Please find the full Press Release here.

2021 recipient: The British Museum and the restoration of ancient Artefact damaged in 2020 Beirut port explosion

The British Museum and TEFAF announced an important collaboration to restore eight ancient glass vessels which were severely damaged in the Beirut port explosion in Lebanon on 4 August 2020.

The vessels, from the Roman and early Islamic periods, were on display in the Archaeological Museum at the American University of Beirut (AUB) when the explosion took place. The case they were in blew over from the force of the blast, shattering the glass objects. This new collaboration will see hundreds of the glass fragments painstakingly pieced back together and restored at the conservation laboratories at the British Museum in London.

The AUB Archaeological Museum lay 3.2 km from the port explosion, and sustained heavy damage to its windows and doors. The case the vessels were displayed in contained 72 Roman, Byzantine and Islamic period glass vessels. Of these, only eight are safe to travel to the British Museum, which has the facilities and expertise to restore and conserve these items. The eight vessels arrived at the British Museum in February, 2022.

The British Museum has successfully organized the next steps on the Beirut Glass Project since the support from The European Art Foundation (TEFAF) was announced.

The team at the Archaeological Museum at the American University in Beirut (AUB) carefully packed the eight glass vessels in preparation for their journey to London. The vessels arrived safely at the British Museum in December 2021, marking a key moment in the project.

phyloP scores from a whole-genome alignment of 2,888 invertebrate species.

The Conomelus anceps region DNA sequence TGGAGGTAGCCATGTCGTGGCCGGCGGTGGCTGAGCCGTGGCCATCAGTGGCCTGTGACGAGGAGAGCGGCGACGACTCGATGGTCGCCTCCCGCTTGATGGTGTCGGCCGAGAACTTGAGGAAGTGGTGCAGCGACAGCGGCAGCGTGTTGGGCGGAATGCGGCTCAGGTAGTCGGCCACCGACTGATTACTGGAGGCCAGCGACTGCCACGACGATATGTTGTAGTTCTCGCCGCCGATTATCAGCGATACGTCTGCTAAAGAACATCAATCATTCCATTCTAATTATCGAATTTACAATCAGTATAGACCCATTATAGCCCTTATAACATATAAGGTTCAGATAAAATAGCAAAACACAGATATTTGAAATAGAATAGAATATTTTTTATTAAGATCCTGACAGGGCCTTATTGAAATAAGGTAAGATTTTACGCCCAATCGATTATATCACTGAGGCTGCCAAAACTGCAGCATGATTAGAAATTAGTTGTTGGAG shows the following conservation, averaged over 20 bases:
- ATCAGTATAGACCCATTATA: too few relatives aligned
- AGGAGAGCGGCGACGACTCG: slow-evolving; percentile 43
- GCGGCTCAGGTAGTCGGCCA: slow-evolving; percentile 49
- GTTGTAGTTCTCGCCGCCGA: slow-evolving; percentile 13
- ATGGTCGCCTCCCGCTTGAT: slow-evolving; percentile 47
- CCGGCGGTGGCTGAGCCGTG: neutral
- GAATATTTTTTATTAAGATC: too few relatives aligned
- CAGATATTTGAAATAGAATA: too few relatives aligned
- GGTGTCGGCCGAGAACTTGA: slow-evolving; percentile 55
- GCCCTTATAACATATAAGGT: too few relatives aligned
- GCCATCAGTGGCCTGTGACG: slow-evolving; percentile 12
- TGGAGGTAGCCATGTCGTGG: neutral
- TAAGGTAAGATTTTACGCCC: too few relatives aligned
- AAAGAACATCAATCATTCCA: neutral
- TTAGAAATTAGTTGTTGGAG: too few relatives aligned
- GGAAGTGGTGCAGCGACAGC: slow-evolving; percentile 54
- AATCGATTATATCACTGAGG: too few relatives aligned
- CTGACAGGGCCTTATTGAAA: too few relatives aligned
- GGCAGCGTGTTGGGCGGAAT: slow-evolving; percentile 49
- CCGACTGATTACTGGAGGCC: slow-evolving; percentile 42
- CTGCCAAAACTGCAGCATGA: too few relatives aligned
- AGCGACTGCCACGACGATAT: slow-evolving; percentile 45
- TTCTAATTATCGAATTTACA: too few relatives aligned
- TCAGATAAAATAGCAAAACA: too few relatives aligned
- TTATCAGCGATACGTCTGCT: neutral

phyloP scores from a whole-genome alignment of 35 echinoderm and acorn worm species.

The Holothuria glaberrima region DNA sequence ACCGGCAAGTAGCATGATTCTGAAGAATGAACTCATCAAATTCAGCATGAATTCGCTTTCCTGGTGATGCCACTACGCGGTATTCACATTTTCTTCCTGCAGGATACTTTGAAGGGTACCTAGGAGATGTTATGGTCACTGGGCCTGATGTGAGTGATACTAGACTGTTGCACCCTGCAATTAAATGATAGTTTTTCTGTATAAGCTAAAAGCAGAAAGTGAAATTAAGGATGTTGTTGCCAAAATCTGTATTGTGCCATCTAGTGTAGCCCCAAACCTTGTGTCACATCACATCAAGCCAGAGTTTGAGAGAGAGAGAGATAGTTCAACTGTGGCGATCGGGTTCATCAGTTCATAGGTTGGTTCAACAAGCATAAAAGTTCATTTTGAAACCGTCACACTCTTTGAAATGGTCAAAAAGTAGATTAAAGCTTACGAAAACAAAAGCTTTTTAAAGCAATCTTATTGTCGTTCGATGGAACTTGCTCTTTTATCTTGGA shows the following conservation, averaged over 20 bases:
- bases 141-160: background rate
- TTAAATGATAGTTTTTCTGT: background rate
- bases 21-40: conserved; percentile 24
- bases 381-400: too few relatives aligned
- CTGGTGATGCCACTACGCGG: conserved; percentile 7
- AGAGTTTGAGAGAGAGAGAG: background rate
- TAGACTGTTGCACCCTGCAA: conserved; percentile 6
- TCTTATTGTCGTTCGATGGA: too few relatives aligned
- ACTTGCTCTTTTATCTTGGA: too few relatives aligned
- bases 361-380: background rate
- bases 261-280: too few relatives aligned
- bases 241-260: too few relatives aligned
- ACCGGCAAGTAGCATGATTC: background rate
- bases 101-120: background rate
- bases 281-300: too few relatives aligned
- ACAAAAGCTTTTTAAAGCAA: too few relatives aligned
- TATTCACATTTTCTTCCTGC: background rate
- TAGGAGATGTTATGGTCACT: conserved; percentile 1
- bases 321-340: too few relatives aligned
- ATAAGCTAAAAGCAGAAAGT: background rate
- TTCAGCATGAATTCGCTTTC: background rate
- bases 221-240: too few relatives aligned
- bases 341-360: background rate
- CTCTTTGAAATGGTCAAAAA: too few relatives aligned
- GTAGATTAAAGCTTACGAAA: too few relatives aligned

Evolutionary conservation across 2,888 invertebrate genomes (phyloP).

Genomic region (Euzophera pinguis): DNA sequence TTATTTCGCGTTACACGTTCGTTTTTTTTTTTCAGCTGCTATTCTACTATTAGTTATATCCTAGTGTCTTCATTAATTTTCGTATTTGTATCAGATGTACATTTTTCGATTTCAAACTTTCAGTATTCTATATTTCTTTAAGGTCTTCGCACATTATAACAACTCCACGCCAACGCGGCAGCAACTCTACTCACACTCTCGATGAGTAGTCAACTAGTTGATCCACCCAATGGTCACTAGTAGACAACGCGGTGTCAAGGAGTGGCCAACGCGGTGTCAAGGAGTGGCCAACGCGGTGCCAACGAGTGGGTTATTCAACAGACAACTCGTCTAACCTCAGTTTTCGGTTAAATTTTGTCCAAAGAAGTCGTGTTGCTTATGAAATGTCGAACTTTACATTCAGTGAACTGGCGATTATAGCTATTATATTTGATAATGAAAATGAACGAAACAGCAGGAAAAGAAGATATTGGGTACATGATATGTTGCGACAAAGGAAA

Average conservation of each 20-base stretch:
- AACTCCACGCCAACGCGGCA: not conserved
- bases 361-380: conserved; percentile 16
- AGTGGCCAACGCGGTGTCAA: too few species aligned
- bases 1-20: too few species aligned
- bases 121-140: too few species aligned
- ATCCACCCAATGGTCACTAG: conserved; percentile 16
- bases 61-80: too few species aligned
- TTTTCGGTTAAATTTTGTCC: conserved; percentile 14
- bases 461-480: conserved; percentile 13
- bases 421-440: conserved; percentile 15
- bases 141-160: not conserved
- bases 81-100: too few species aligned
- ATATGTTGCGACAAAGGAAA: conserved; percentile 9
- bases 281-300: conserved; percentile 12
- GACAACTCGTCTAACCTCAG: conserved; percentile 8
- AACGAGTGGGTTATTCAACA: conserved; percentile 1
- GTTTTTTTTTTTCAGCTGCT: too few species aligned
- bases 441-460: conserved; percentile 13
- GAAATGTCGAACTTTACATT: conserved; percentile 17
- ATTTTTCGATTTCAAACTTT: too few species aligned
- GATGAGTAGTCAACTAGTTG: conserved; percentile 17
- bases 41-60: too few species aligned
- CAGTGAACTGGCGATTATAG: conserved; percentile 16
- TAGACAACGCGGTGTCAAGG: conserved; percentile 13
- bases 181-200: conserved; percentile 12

The Museum has appointed Claire Cuyaubère as the Project Conservator in December 2021. Claire was part of the team assessing the damage to the glass vessels following the Beirut explosion and subsequently carried out puzzle-work on the vessels at the AUB in preparation for conservation. Conservation of the vessels will be carried out over the coming months, and is anticipated to be complete by summer 2022.

Please find the full Press Release on the announcement of the Beirut Glass Project and TEFAF’s support here.

2021 recipient: Amgueddfa Cymru - National Museum Wales to Restore Priceless Manet

TEFAF is pleased to announce Amgueddfa Cymru - National Museum Wales, is to receive €20,000, as the second recipient of this year’s TEFAF Museum Restoration Fund, an annual grant created in support of the international art community’s vital work to preserve artistic and cultural heritage.

With TEFAF’s funding, National Museum Wales will restore Édouard Manet’s (1832-1883) Portrait de Monsieur Jules Dejouy, 1879, a piece the museum attained in 2019 after more than ninety years in the same private family collection. Jules Dejouy (1815-1894) was not only Manet’s older 2 cousin, but also an important figure in the artists life.

Conservation will start late March 2022 and will take about three months. National Museum of Wales hopes to present the conserved Manet portrait in the summer of 2022.

Please find the full Press Release on the announcement of the Manet restoration Project and TEFAF’s support here.